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The fact that winter is coming to an end should do a lot to reduce household energy bills. With that said, the cold seasons will come around again only too quickly.
That being so, it may be prudent to spend the warmer months taking steps to reduce your energy usage.
Here, Rio Heating, specialists in smart electric heating, share their tips to help.
Start By Auditing Your Energy Usage
There may be multiple options for reducing your energy bills. Some of these may only require lifestyle changes (i.e., developing new habits). Others may require you to spend money upfront so that you can save it later.
In either case, however, you want to prioritize the changes that will make the biggest difference to your bills. This means you need to understand your energy usage. Think about your daily, weekly, and monthly activities.
Start by making a list of every activity you do that involves using energy. Your initial list is very unlikely to be perfect. That’s fine. You can update it as you go along.
It will, however, probably include the activities you do most often. These will be the ones you’re most likely to remember.
Then Audit Your Home Itself for Energy Efficiency
Doing a top-to-bottom, wall-to-wall audit of your home may seem intimidating. In actual fact, however, it’s fairly easy. The main points you need to check are:
- The condition of doors and windows
- The condition of your heating system (and air conditioning if you have it)
- The energy efficiency of your appliances
- The energy efficiency of your lighting
If there are any issues here, you need to address them as quickly as you can. You may be able to get help with higher-cost items such as insulation.
If you can’t, there may be stopgap measures you can put in place until you can afford the proper update. For example, the sealant may stop air leaks until you can afford to get a window properly repaired or replaced.
Low-Cost Ways to Get Smarter Heating
It may also be worth noting that you may be able to retrofit a smart thermostat to an existing heating system. This can get you the core benefits of smart heating without the cost of a full heating upgrade.
Retrofitting a smart thermostat is unlikely to get you quite the same level of energy efficiency as you would get with a fully updated system. It will, however, probably be a significant improvement to your existing system.
Another option would be to invest in freestanding smart electric radiators. These can be great ways to heat parts of a building.
For example, if you work from home, you could run a stand-alone radiator instead of the full central heating. Alternatively, you could leave the central heating on low. You could then use the radiator to boost it in your workspace.
Common Energy Drains and How to Fix Them
Although each home and household are different, there are some common issues that lead to wasted energy. Here is a quick rundown of what they are and some economical options for fixing them.
Step number one in reducing your laundry costs is to think before washing your clothes. Some types of clothes really do need to be washed after each wear (e.g., underwear).
Often, however, clothes can be worn at least twice before being washed. You might even be able to wear them at least three times if you steam them.
The real cost of laundry, however, is generally linked to drying rather than washing. The most economical option of all is to air-dry clothes. Realistically, however, that is not always practical. The next-best option, however, is to use a dehumidifier.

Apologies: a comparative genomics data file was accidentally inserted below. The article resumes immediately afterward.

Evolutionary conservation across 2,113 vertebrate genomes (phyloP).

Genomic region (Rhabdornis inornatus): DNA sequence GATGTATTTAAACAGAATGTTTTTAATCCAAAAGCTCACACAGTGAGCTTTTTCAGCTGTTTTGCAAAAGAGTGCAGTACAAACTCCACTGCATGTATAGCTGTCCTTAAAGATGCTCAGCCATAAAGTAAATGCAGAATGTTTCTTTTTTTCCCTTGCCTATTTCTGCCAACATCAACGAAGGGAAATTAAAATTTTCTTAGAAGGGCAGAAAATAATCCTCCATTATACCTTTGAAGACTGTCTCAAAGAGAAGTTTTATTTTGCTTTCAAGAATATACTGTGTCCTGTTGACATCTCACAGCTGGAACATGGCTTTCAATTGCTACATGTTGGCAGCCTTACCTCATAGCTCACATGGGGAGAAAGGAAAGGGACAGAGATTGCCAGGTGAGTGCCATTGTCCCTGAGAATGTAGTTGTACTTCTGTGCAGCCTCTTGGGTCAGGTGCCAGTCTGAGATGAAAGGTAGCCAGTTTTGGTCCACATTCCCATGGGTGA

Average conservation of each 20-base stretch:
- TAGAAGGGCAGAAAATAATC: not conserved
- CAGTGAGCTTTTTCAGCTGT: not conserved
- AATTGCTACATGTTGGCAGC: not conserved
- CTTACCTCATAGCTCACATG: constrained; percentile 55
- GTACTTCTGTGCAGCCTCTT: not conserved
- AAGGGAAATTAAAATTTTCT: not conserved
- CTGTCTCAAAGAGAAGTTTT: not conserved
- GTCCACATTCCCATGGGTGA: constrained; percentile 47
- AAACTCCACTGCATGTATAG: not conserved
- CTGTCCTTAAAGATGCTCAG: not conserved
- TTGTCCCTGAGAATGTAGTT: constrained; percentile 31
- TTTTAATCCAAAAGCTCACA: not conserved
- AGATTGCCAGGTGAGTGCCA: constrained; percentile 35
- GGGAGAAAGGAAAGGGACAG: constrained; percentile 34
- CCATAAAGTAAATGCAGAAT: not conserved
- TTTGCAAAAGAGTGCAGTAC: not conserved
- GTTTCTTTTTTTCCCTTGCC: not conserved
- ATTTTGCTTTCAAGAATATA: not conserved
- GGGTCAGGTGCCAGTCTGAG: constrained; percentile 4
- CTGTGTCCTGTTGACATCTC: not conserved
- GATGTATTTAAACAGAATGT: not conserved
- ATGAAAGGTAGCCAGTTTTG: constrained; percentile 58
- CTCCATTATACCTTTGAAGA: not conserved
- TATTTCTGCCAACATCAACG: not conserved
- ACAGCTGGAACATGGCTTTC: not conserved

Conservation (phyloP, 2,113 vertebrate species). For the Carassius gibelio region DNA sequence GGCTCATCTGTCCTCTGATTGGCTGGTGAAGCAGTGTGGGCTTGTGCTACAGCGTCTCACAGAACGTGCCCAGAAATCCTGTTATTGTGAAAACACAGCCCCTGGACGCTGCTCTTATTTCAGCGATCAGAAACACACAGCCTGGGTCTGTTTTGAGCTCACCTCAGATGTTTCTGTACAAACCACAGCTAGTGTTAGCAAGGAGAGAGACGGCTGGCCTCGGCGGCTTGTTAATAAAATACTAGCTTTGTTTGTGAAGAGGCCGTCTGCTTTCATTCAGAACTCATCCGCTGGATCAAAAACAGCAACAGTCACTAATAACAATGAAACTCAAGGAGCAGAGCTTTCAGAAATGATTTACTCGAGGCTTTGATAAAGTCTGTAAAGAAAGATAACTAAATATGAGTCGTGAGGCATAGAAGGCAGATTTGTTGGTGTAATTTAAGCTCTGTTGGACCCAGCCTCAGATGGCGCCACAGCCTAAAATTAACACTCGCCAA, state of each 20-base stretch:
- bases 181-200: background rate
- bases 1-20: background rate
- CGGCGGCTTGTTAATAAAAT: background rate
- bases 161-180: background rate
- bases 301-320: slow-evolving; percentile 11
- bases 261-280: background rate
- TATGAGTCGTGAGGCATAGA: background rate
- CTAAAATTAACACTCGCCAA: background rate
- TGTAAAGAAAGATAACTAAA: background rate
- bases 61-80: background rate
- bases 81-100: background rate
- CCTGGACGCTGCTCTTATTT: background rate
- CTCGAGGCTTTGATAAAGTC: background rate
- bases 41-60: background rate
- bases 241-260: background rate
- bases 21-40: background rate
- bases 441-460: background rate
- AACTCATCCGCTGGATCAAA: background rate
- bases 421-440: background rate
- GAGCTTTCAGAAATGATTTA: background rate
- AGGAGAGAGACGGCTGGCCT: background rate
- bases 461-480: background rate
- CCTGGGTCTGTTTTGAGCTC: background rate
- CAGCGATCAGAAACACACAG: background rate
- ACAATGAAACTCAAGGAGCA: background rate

Set up a regular indoor clothes dryer and spread your clothes on it as you usually would. If possible, put the dryer in a small space. If that’s not possible, try to section off the drying area.
Then turn on the dehumidifier and leave it to work. It will take longer than a tumble dryer but it’s much quicker than air drying. It also removes condensation.
As a bonus, both of these steps will help to preserve the life of your clothes. This will save you even more money.
Air fryers are the must-have cooking gadget of the moment. If you learn how to use them, they really can save you money. Using a microwave, however, is even more economical.
With that said, both air fryers and microwaves tend to be best suited to cooking in small quantities. If you want to batch-cook, your best option is likely to be to use a standard over. You can then use a microwave to reheat portions later.
Appliances On Standby
Appliances on standby are sometimes called “vampire appliances”. This is because they drain your electricity supply but give you no benefit.
In theory, you can deal with appliances on standby by turning them off at the wall. In practice, this is likely to be too much hassle for most people.
Fortunately, there is an easy and affordable alternative in the form of smart plugs. Essentially, you fit the regular plug to the smart plug and put the smart plug in the wall socket. You can then turn your various appliances on and off from your phone or tablet.
Most homes have a plethora of gadgets that need to be charged. You can buy solar-powered chargers to charge them using the power of the sun. These work even in winter.
Obviously, there’s a limit to the size of the battery these devices can charge (although you can use more than one of them). They can, however, be very useful for small devices such as phones and tablets.
This suggestion may not be to everyone’s taste but if you really want to reduce your energy bills, it may be worth considering. Switch regular duvets and blankets for sleeping bags.
If you share a bed, get a double sleeping bag. Sleeping bags trap body heat much more effectively than duvets and blankets. This means you need less (or no) external heating.